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Hawaii is famous for its beautiful beaches and ocean activities, but Hawaii’s coastal areas are created by nature, and therefore can be quite volatile and dangerous; always use common sense and enjoy these areas with care. Ocean conditions around the islands vary according to seasons, weather and location, so it's best to swim in areas where lifeguards are present. Warning signs on the beach indicate dangerous surf, so please heed the signs and stay out of the water. Also, be aware that you shouldn't stand on coral reefs.
Here’s a beach tip that the locals know: Don’t turn your back on the waves. They come in sets, so a few minutes of large waves may be separated by a few minutes of deceiving calm. If you are caught in a strong current, wave to signal for help.
Ocean Safety Tips
Never Turn your back to the ocean
The ocean is powerful and unpredictable, so it is always advised to keep an eye on the water. “Rogue”, unexpected waves, and rip currents are all physical dangers to watch out for in order to keep safe.
Be safe, snorkel with a buddy
Snorkeling is much more fun and safest in pairs. Always snorkel with a buddy and look out for each other’s safety.
Use a lifeguarded beach, It can save your life
There is an abundance of lifeguarded beaches on all of the Hawaiian Islands for you to choose from. To find a list of lifeguarded beaches by island, please visit: http://hawaiibeachsafety.com/
When in doubt, don’t go out
Ocean and beach conditions are unique at the many different beaches on the Hawaiian islands and can vary depending on the time of year and weather conditions. Knowing the type of beach and conditions before you go can ensure you choose the right spot, stay safe, and can thoroughly enjoy your day at the beach. For more information and daily updates on conditions, visit http://hawaiibeachsafety.com/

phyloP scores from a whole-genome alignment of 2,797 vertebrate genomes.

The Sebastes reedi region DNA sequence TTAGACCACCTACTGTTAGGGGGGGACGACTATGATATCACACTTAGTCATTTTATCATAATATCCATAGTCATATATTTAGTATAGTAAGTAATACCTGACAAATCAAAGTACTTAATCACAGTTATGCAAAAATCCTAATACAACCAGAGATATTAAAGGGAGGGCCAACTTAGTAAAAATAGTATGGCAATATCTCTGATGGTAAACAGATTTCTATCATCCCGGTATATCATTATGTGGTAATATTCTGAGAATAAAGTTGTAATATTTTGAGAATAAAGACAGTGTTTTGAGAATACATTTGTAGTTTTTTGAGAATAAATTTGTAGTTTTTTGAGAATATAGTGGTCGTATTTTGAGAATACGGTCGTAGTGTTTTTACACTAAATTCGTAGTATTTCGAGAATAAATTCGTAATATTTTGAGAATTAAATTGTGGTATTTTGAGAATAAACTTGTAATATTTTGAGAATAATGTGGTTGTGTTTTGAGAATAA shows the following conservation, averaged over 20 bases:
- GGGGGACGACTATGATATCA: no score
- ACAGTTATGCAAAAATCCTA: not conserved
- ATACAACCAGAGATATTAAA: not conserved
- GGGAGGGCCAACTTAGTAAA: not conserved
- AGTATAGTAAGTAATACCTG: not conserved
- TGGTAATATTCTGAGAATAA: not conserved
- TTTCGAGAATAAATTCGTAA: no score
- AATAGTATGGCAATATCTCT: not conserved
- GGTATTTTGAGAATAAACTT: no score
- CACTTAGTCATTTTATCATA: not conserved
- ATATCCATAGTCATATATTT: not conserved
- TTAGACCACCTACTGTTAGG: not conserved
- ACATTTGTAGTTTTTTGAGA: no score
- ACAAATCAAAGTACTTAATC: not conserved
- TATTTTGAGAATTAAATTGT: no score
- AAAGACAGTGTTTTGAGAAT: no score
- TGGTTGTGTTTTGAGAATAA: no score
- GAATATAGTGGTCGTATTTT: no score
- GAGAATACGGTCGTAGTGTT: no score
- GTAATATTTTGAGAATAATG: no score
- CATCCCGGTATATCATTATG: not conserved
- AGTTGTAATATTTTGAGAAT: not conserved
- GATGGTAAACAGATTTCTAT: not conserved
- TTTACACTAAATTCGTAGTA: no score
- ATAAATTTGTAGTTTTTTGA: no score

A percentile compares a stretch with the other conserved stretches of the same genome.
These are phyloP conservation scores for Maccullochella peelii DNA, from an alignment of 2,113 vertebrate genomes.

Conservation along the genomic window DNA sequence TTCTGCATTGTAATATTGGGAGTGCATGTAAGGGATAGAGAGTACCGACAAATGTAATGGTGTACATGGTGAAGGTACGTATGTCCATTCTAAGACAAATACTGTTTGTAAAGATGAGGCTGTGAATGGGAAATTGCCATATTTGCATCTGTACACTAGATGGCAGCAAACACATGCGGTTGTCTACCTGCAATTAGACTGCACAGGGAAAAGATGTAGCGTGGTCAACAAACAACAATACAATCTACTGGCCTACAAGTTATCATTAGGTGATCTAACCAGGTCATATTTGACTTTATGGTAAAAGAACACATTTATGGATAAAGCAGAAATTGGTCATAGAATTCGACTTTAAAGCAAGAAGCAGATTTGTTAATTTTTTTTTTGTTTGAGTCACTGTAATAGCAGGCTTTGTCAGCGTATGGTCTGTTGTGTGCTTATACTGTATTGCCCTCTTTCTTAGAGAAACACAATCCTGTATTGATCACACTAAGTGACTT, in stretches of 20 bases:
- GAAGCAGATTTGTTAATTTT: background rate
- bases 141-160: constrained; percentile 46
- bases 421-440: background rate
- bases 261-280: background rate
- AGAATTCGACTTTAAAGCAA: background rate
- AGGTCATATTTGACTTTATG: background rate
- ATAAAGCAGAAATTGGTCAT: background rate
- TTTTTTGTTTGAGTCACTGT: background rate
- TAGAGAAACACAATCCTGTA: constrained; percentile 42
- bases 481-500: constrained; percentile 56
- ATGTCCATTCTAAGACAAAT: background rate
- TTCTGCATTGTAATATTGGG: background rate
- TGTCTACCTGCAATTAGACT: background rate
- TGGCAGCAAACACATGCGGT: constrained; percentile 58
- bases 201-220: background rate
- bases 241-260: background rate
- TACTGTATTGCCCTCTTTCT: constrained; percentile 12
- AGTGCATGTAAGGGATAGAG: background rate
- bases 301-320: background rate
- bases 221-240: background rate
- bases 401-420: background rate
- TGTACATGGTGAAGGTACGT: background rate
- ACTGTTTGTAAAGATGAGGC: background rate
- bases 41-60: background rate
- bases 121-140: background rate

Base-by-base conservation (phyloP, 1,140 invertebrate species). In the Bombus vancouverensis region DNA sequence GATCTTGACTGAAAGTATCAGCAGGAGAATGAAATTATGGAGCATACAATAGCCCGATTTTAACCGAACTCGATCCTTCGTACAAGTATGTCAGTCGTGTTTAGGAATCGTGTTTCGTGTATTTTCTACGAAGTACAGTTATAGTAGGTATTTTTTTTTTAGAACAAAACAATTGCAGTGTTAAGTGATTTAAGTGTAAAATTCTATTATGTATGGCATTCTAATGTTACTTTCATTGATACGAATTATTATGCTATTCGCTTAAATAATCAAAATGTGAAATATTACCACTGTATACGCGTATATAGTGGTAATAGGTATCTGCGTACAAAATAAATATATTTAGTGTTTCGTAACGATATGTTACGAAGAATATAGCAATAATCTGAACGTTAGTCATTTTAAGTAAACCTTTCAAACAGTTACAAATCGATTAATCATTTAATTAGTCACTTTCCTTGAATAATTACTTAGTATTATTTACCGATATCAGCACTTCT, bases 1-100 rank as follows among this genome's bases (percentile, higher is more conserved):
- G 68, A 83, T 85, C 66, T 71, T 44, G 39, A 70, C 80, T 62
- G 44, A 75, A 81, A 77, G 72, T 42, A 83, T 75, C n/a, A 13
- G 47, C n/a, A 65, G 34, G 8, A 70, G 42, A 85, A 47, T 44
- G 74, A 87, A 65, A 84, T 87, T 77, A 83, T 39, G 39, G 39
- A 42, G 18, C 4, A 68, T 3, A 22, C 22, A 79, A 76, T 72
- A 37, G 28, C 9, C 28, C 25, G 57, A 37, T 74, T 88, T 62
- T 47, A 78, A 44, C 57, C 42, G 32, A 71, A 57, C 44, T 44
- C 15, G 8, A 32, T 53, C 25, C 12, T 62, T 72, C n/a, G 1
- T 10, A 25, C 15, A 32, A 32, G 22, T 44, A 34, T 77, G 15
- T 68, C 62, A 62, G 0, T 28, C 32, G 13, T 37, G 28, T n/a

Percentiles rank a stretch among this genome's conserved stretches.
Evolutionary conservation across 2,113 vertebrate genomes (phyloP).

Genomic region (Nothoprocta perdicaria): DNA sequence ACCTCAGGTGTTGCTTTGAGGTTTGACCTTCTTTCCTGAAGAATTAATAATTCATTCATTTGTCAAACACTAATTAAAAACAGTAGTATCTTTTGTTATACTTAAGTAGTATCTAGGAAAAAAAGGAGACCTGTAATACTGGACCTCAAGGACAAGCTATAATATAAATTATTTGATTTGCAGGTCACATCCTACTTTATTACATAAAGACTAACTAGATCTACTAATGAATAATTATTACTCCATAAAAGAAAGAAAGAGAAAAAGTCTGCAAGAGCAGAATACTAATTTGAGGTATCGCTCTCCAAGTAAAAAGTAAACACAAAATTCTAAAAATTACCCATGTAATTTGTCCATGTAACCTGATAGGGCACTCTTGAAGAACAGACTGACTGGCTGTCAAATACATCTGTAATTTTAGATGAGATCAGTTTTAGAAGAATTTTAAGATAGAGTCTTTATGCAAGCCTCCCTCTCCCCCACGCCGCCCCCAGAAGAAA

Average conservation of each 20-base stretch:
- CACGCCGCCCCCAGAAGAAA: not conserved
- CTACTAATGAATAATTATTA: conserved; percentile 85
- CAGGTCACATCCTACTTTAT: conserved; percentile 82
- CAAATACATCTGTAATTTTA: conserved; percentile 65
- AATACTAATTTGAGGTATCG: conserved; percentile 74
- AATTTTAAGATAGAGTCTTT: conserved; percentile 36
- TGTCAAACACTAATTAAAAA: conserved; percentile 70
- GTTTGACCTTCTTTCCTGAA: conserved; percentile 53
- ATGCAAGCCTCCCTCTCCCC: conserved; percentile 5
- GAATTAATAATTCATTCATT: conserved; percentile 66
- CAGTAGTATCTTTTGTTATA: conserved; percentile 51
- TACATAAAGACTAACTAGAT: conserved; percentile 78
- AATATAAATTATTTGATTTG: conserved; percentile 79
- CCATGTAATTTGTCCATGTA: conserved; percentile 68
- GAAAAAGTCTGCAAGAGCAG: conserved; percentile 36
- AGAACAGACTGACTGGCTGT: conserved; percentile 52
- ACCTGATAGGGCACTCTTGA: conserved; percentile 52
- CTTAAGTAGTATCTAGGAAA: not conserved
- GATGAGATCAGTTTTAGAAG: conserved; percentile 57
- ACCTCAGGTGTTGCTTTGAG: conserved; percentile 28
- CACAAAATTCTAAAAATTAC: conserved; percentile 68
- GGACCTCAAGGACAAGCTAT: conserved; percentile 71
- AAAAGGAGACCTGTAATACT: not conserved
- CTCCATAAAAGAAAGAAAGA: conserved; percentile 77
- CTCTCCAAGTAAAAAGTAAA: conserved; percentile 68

Pay Special Attention to Children
Please keep your eyes on your keiki (kids) at all times. Lifeguards are not babysitters, and they are responsible for the safety of the entire beach. If your child is playing on the sand, pay attention to the waves; it may seem peaceful for a few minutes, until the next set rolls in. Flotation devices and air mattresses can also be dangerous in the ocean, leading children into deeper water. Remember, most incidents occur suddenly and in the shallow areas close to shore.
Once a month, Hawaii’s beaches are visited by carybdea alata, also known as box jellyfish. Named for their boxy shape, the jellyfish are carried by the tides into Hawaiian waters to spawn eight to 12 days after every full moon. They range from one to three inches wide, with tentacles up to two feet long. Stings from these deceivingly gentle-looking creatures can be extremely painful and dangerous, especially to those with allergies. Whenever you enter the ocean, it's always a good idea to check the sand and shallow areas first to see if box jellyfish are present. If you're not sure, ask a lifeguard. Go to www.hawaiibeachsafety.com for a great resource to find more information.
The coral reefs around our islands are made of millions of individual coral organisms that thrive in the oxygen-rich waters along the shore. In addition to hundreds of species of fish, the reef is also home to sea anemone, crustaceans and many varieties of seaweed. While these reefs are beautiful to behold, it's best to look but not touch. When snorkeling, take care to keep your fins away from the coral heads. Even light scrapes from your fins can damage the delicate coral. In addition to being very fragile, coral can cause nasty cuts and abrasions. If you receive a coral cut, make sure you clean it well with fresh water and see a doctor if inflammation occurs. Some sea anemone have protective spikes that release a venom to ward off predators (including people), and of course you should never poke your fingers into holes because eels and other creatures will defend their territory with their teeth.